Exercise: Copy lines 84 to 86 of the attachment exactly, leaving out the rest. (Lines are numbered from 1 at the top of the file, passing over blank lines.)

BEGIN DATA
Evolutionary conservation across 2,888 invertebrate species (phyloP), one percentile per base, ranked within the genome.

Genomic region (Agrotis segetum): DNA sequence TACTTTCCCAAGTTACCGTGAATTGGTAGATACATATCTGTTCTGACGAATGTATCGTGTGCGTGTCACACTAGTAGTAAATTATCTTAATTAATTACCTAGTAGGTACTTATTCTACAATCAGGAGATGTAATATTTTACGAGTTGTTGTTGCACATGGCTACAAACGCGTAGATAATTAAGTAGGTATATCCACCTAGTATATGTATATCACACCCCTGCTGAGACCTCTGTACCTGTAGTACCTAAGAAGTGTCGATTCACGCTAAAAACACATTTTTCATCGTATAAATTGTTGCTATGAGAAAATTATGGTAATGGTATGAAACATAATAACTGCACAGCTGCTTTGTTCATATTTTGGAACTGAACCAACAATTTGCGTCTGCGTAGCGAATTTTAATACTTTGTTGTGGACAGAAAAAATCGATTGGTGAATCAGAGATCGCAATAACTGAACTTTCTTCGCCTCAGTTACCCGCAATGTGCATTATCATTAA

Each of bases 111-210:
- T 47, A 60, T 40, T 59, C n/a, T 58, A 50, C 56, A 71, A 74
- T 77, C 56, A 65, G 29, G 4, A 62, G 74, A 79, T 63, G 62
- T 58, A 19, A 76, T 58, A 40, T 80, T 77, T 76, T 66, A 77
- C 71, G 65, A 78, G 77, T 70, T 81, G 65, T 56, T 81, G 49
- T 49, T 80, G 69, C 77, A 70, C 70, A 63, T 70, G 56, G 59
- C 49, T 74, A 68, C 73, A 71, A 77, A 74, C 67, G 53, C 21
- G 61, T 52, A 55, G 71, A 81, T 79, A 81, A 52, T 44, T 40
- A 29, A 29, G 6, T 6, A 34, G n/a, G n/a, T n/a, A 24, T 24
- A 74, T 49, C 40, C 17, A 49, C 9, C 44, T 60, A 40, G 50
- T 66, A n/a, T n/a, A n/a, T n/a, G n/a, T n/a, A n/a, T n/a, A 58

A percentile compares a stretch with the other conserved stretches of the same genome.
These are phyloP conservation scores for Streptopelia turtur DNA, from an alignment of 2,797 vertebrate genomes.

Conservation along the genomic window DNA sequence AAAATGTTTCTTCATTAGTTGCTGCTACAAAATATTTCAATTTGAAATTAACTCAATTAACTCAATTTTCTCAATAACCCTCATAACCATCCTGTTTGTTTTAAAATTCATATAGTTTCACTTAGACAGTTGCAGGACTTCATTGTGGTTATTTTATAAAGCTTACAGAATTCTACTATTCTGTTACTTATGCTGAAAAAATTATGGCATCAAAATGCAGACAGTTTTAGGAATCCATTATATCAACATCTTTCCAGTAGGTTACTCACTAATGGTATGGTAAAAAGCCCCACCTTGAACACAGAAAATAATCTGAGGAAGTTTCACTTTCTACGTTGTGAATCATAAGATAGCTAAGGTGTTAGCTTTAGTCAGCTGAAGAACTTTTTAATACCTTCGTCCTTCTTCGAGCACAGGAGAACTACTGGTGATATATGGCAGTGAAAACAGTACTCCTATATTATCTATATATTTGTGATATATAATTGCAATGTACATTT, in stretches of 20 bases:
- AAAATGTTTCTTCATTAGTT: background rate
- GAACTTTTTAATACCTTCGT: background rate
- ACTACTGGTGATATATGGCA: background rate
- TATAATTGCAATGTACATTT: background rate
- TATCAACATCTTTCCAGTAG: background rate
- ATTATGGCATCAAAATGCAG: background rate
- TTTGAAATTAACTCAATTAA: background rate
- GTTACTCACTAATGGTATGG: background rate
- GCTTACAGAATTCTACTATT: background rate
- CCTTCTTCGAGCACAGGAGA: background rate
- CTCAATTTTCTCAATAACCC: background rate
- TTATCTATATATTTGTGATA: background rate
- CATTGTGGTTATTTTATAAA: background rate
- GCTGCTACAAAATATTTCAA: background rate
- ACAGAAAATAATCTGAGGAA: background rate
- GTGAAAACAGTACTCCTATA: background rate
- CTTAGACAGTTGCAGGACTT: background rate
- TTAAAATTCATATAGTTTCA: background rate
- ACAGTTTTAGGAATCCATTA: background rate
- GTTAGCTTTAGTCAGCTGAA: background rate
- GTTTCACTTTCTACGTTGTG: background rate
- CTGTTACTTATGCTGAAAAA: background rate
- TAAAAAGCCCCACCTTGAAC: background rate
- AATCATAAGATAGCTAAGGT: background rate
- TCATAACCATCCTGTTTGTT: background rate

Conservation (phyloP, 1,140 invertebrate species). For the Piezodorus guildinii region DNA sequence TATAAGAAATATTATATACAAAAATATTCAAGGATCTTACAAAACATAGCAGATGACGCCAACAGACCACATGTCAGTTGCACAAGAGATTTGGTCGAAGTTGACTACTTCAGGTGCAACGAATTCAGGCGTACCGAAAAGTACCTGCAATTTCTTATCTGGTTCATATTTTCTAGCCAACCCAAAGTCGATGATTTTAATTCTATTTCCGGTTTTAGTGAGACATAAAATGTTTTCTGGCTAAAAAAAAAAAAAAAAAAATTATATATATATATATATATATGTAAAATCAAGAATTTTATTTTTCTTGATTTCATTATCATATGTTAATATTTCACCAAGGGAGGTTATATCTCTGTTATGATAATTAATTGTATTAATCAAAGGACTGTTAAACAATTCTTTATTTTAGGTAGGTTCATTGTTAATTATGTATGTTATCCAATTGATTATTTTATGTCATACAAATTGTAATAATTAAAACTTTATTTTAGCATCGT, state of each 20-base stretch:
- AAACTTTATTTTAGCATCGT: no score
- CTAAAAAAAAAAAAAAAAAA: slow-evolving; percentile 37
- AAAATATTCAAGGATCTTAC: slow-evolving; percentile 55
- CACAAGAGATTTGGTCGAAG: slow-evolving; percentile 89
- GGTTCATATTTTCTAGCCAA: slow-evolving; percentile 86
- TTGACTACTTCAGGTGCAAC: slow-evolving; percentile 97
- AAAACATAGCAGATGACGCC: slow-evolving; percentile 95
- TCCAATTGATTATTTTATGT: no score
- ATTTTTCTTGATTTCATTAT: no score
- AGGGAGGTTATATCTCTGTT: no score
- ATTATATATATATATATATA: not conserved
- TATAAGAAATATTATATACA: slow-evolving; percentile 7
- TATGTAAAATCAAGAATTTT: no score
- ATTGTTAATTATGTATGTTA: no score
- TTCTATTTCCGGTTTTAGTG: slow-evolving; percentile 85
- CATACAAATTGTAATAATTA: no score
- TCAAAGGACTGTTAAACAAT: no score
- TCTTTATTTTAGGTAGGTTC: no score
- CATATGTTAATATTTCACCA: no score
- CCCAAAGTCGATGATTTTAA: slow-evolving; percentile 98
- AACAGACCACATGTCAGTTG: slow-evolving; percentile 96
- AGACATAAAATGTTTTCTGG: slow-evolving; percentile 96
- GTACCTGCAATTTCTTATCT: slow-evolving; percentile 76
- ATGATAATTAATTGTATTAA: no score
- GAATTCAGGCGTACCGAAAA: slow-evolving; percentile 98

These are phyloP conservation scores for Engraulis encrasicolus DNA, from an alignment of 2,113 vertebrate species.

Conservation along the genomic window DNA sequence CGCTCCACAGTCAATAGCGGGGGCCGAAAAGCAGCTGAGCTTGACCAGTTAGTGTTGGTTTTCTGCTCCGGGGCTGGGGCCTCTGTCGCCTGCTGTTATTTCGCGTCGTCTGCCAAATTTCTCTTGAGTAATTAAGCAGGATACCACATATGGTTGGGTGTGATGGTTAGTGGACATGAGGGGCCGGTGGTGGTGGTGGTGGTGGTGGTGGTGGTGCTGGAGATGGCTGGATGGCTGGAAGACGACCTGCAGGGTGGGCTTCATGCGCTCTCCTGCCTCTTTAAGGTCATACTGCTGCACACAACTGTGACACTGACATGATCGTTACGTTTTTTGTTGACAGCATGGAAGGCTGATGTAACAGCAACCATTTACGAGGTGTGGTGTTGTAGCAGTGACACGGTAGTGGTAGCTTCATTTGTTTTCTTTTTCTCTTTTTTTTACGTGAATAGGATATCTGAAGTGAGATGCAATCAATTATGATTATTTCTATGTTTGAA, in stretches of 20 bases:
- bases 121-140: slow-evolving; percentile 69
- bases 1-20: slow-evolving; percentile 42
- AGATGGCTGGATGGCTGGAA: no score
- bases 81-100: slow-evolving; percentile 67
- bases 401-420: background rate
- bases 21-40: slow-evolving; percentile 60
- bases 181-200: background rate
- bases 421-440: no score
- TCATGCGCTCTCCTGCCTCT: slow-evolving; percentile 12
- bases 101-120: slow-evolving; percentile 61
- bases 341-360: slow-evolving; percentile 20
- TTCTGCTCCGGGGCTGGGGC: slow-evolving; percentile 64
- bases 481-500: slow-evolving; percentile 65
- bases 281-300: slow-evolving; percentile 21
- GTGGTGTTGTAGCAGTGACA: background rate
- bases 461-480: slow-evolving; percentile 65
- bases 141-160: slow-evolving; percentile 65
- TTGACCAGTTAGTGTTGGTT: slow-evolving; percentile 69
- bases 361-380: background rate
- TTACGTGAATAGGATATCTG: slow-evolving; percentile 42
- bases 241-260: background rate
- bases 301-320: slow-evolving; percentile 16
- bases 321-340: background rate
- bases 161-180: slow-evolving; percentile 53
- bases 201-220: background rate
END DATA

- GTGGTGTTGTAGCAGTGACA: background rate
- bases 461-480: slow-evolving; percentile 65
- bases 141-160: slow-evolving; percentile 65